From ev’ry quarter they can come,
With gentle, simple, rich and poor,
The race-ground soon is cover’d o’er;
Males, females, all, both black and white
Together at this sport unite.”
After the Civil War . . .
. .. emancipated Black jockeys mostly abandoned the devastated South and rode the tracks in New York, New Jersey, and Pennsylvania. OPENING DAY OF THE FIRST KENTUCKY DERBY dawned on May 17, 1875, and nineteen-year-old Oliver Lewis rode Aristides to a record-setting victory. He became a superstar and icon to the many Black jockeys who followed in his footsteps.
Fifteen of the first twenty-eight Kentucky Derby’s were won by Black jockeys.
Isaac Burns Murphy became the Kentucky Derby’s first three-time winner in 1884, 1890, and 1891. He is considered one of the greatest riders in American Thoroughbred horse racing history. Murphy was the first jockey to be inducted into the National Museum of Racing and Hall of Fame at its creation in 1955.
Jimmy “Wink” Winkfield is an icon worth studying. Born into a family with 17 brothers and sisters in rural Kentucky, he went from earning $8/month to commanding $1000/per horse race. He won two straight Kentucky Derbies in 1901 and 1902, and was the last Black jockey to win that race. His life story is colorful and dramatic, and much has been written about him.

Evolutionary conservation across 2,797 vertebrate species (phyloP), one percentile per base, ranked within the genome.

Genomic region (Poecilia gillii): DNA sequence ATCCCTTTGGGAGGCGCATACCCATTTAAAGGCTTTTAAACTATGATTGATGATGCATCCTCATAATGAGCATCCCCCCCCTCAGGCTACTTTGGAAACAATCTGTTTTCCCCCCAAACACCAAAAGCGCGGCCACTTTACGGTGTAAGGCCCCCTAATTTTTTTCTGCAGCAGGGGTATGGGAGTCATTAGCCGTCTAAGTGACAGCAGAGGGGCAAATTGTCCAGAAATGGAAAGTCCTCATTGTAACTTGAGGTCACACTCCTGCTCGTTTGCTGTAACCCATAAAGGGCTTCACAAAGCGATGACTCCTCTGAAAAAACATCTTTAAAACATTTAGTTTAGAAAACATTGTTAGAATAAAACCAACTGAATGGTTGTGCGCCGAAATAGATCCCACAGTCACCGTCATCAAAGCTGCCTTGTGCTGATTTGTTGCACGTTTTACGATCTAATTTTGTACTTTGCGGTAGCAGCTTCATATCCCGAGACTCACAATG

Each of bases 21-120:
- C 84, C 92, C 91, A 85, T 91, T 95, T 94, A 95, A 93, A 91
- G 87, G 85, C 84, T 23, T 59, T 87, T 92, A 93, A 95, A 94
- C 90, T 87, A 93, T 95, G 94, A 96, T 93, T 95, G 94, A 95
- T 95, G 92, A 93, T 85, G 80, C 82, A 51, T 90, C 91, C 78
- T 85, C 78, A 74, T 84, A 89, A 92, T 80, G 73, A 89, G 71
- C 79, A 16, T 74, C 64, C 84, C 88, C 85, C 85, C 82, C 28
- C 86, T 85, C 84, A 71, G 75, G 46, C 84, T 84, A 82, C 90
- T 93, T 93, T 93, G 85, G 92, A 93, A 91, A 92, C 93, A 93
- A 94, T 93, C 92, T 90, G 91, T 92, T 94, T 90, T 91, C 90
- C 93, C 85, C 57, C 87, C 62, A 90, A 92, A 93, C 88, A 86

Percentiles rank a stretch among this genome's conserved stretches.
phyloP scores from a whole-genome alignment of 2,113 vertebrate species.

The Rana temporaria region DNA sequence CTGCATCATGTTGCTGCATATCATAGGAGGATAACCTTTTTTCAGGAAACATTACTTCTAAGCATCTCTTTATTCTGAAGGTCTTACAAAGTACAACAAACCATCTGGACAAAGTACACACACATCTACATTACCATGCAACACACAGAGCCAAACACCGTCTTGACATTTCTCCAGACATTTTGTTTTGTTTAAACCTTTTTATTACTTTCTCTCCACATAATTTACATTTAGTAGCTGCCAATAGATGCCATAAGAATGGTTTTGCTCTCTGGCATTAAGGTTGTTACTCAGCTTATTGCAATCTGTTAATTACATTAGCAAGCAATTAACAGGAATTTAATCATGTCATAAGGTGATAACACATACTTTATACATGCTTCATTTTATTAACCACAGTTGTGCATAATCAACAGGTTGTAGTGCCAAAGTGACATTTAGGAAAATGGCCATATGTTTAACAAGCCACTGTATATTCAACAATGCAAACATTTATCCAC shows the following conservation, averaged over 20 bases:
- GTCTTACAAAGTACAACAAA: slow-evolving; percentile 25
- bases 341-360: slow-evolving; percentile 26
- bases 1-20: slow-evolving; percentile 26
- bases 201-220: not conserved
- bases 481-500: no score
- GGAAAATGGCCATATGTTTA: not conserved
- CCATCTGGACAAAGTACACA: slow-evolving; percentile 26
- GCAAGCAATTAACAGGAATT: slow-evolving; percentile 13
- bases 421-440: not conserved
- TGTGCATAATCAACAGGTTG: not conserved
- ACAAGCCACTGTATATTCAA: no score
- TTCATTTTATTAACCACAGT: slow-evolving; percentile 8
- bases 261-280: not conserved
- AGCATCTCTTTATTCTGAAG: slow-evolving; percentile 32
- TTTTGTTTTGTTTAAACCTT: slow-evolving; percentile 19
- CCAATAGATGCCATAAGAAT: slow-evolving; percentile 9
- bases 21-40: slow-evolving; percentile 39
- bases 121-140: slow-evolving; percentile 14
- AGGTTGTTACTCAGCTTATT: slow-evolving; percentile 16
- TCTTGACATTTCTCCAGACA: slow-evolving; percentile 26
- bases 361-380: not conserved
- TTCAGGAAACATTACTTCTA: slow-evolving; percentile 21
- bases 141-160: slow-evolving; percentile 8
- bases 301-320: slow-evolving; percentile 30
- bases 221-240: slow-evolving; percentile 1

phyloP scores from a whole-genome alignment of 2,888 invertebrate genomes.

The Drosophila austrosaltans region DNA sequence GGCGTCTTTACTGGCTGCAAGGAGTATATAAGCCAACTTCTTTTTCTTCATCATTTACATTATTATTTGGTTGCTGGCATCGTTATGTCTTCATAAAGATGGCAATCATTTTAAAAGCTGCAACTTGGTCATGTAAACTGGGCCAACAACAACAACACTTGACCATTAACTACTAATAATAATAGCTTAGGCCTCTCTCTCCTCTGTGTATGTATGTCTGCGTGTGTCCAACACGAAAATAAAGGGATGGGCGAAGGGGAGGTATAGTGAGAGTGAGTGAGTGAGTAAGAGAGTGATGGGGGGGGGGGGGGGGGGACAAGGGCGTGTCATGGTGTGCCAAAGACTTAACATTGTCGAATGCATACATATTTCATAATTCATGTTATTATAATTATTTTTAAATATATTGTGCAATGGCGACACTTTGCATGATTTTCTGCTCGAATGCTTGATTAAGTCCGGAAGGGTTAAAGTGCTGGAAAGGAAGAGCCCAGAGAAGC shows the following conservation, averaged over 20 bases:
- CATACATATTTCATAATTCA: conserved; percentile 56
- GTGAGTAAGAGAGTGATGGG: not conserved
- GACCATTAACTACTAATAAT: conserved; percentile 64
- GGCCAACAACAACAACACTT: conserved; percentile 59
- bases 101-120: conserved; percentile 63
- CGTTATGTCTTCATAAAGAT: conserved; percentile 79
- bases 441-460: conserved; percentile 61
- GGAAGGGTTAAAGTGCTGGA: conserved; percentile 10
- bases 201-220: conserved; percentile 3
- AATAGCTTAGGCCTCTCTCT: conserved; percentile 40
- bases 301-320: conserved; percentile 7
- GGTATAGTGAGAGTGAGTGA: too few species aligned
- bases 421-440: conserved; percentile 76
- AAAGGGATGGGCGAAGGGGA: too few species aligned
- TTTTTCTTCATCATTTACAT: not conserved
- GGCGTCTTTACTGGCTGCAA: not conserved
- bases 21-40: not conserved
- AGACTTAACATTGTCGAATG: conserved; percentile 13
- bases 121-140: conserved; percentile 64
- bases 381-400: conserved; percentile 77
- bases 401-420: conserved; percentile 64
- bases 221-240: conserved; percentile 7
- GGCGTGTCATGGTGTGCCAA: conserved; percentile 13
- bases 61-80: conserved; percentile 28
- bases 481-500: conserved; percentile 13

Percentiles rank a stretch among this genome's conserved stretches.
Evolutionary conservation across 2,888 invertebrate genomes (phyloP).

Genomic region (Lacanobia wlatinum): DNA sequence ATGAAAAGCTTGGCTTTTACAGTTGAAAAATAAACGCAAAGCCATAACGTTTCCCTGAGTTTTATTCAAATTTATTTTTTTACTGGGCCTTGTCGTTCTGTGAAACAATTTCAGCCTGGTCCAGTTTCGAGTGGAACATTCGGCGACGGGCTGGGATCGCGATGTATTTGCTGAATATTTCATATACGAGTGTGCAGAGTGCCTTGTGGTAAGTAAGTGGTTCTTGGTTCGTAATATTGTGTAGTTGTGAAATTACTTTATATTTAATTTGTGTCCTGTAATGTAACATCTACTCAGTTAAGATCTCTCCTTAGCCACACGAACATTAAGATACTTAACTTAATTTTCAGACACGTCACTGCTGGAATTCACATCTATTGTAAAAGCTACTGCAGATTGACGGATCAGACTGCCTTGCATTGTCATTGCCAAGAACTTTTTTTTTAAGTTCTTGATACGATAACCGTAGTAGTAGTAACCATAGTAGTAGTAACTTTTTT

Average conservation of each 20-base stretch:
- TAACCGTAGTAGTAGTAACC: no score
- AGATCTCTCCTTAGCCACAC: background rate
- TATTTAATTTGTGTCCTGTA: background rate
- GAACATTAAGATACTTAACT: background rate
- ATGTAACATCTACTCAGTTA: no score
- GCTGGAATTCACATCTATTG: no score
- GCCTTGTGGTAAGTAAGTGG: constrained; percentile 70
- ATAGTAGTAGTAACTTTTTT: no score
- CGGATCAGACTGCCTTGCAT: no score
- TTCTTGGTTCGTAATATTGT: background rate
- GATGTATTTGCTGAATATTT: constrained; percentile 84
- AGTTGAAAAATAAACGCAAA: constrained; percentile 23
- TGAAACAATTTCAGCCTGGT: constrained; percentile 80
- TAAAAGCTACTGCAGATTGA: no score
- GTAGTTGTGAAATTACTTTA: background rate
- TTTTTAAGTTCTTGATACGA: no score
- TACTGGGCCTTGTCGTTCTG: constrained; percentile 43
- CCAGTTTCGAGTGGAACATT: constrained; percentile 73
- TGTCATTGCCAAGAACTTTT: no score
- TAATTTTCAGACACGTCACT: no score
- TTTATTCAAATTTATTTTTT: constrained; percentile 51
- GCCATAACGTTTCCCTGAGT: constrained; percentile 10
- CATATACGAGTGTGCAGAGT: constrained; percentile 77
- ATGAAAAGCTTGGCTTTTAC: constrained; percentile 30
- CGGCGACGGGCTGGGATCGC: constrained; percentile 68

Marlon St. Julien, in 2000, rode Curule to a seventh-place finish and became the first Black jockey to ride in the Kentucky Derby in 79 years.
Why did Black Jockeys disappear from the American tracks?
Several factors are responsible for driving the Black jockeys away from the American tracks. Many went on to ride to victory on foreign soils in countries such as Russia, Poland, France, Austria, Hungary, England, Spain, and Italy, but why did they leave their homeland?
The new segregation laws and severe discrimination, even violence, were mostly to blame for the disappearance of the Black jockeys, but there were other reasons. By 1908, due to years of lobbying against racing by the antigambling forces, the number of American racetracks fell from 314 to 25, with most of the major courses shut down in every state. Many states, such as Louisiana, hit the tracks hard by passing laws that made racetrack gambling illegal.